You may have heard that too much chocolate causes pimples or can even be used as an aphrodisiac. There aren’t many foods with as many myths about them as chocolate, and we’re here to sort the fact from the fiction.
It’s hard to escape chocolate over the Easter weekend. Whether its eggs, bunnies or a box of Roses, chocolate is synonymous with Easter.
As a widely loved favourite, chocolate has been the subject of many claims over the years about both its benefits and disadvantages.
It can be hard to know what to believe, so we’ve busted some of the most common chocolate myths for you.
Chocolate is addictive
It might seem like chocolate is addictive, but there is little evidence to support that. Instead, what keeps you coming back to chocolate box over and over again is the sugar.
Studies have shown that sugar produces reactions inside us that are similar to those produced by illicit drugs. Try low-sugar chocolate if you find yourself unable to resist.
Dark chocolate is good for me
It’s true that research has shown dark chocolate is high in flavonoids, a type of antioxidant that can lower blood pressure and your risk of heart disease, due to its higher cocoa content.
But often significant numbers of flavonoids are removed during the manufacturing process in order to reduce the bitter taste of pure cocoa.
Then, to make chocolate, cocoa powder is typically mixed with sugar, cocoa butter, vegetable oils and milk powder – which counteract any benefit the small increase in flavonoids might bring.
Chocolate is an aphrodisiac
Certain ancient civilisations, such as the Aztecs and Maya, believed chocolate to have an aphrodisiac effect and associated it with fertility.
While chocolate does contain phenylethylamine and serotonin, which can boost your mood and act as a mild sexual stimulant, they are not present in large enough amounts to make much difference.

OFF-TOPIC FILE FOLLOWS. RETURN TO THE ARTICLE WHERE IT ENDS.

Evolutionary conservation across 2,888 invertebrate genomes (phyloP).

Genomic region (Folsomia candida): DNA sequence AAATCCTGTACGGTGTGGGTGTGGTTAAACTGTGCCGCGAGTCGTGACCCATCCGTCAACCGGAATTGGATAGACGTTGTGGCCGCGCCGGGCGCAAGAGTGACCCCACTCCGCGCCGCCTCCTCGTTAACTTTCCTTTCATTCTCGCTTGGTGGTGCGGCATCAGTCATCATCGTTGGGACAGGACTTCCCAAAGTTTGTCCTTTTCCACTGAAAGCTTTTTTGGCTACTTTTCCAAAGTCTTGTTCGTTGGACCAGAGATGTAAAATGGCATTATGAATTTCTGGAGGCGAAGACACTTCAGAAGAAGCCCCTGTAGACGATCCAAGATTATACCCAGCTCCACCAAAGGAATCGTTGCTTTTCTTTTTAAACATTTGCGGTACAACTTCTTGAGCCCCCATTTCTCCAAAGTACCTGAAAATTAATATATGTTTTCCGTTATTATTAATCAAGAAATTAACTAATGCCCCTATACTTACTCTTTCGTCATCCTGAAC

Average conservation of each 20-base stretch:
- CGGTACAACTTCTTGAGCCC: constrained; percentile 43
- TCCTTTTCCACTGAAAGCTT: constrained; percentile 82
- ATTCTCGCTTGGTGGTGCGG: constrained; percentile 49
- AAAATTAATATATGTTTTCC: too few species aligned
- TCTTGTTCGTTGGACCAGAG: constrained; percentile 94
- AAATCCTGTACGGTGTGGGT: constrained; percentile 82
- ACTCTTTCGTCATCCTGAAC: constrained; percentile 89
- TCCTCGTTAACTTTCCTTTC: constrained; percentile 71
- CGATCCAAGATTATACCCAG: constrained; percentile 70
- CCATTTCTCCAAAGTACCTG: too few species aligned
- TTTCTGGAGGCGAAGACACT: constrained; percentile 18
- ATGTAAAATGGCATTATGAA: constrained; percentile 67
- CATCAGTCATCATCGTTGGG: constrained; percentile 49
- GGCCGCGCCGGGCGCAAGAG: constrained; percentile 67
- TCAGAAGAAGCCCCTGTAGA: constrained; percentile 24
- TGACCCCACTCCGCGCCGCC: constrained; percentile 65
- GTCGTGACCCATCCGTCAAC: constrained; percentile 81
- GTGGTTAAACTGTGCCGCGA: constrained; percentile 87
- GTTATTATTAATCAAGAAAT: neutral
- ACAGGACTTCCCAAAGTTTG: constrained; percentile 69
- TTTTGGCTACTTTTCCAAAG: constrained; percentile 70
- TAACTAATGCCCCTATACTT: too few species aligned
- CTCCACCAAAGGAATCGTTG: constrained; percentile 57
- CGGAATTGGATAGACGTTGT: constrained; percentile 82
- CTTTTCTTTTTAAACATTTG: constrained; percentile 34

It’s thought the link between chocolate and sex is more psychological than physical. Eating chocolate makes you feel good, boosting your mood and confidence.
Chocolate contains high amounts of caffeine
It is true chocolate contains some caffeine but whether it could be called a high amount is up for debate.
A 50-gram portion of milk chocolate contains around 19 milligrams of caffeine, while a typical shot of espresso contains somewhere in the range of 95-100 milligrams.
As a result, chocolate can boost your energy levels to a small degree, but won’t give you the feeling of over-stimulation that coffee can.
Chocolate causes migraines
Although many migraine sufferers report their headaches can be triggered by chocolate, there isn’t a lot of scientific evidence to back this up.
In fact, the evidence seems to point to chocolate having more benefits for migraine sufferers than negatives.
It’s thought the association between chocolate and migraines is due to people tending to crave chocolate when highly stressed – which is a trigger for migraines.
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